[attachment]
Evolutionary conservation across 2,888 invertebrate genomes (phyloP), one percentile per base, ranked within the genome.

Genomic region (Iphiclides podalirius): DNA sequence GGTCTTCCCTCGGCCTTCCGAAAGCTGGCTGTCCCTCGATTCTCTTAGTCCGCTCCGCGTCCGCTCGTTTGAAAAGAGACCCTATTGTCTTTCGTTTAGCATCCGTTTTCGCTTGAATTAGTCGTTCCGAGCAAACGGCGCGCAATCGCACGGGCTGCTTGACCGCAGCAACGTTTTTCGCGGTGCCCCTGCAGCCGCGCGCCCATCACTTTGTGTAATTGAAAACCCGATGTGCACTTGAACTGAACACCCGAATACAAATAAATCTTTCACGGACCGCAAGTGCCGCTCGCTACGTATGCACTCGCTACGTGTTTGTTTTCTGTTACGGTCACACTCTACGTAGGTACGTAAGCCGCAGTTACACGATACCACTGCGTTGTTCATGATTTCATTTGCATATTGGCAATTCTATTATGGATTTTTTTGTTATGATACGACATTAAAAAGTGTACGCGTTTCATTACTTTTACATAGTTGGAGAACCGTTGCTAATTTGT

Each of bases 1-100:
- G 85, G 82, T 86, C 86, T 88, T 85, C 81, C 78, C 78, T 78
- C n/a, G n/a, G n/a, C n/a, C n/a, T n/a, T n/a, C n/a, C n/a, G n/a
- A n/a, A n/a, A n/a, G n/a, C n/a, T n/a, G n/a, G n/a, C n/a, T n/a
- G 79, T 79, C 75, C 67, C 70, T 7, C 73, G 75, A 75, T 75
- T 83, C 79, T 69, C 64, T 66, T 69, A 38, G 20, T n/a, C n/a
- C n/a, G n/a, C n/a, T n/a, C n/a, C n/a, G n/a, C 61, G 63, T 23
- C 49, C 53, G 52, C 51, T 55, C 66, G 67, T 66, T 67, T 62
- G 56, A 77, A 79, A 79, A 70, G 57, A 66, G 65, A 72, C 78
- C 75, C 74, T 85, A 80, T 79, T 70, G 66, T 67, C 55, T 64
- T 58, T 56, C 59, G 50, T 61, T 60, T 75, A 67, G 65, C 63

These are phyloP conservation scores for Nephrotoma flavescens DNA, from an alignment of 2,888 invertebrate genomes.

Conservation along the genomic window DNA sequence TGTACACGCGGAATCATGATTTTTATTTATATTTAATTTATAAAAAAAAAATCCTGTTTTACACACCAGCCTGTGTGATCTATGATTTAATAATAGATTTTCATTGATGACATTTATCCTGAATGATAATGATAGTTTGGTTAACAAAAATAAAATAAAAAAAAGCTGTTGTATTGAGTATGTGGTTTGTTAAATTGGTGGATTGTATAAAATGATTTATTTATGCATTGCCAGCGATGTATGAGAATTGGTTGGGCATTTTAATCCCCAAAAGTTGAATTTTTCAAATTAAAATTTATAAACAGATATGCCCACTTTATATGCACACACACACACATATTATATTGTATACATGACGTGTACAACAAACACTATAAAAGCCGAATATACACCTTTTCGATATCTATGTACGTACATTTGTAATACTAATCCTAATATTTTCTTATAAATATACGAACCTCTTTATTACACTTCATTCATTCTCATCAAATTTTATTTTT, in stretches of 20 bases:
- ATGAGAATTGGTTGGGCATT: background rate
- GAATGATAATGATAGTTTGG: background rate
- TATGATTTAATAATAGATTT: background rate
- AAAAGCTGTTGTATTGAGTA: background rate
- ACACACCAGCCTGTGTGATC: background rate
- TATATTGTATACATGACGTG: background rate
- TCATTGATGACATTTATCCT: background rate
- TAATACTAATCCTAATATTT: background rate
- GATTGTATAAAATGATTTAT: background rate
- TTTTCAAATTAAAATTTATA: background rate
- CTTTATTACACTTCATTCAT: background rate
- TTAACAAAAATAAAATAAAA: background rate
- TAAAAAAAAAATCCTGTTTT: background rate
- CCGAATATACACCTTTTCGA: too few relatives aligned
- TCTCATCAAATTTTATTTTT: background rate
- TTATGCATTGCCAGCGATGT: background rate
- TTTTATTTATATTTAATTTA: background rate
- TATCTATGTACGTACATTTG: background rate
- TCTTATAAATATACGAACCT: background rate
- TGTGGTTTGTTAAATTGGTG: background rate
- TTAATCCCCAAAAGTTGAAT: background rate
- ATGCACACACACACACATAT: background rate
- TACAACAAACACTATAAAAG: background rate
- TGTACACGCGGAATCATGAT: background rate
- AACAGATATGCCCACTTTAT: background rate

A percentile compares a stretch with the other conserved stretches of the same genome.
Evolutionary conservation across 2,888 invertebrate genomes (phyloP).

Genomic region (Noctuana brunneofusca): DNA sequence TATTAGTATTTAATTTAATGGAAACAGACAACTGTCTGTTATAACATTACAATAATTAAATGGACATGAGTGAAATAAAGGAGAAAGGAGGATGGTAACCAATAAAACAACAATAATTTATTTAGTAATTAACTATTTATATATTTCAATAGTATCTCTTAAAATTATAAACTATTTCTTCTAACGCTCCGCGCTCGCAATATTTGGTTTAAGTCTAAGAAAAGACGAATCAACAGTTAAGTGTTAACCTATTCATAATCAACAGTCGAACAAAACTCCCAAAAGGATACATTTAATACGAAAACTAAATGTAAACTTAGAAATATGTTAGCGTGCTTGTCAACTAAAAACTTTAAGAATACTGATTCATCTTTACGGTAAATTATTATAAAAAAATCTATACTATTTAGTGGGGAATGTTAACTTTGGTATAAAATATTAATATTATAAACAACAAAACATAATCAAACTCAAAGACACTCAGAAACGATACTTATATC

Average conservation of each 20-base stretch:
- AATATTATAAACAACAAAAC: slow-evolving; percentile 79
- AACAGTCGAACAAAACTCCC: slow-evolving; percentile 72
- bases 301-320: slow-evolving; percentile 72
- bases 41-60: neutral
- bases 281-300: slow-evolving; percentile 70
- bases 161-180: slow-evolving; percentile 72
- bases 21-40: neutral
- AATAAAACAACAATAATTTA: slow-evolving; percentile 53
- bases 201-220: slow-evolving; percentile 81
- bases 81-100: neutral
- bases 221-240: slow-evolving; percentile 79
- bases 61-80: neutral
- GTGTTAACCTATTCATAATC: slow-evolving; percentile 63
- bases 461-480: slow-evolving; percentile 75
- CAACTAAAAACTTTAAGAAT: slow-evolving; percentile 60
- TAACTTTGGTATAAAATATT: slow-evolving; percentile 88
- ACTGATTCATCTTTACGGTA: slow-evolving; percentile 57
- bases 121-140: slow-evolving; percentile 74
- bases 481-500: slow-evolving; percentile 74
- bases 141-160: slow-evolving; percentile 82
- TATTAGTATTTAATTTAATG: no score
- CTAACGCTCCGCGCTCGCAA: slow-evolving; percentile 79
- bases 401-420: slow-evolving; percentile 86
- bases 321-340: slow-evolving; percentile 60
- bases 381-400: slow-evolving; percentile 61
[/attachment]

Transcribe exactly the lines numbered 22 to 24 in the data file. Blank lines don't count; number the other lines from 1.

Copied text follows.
- TCATTGATGACATTTATCCT: background rate
- TAATACTAATCCTAATATTT: background rate
- GATTGTATAAAATGATTTAT: background rate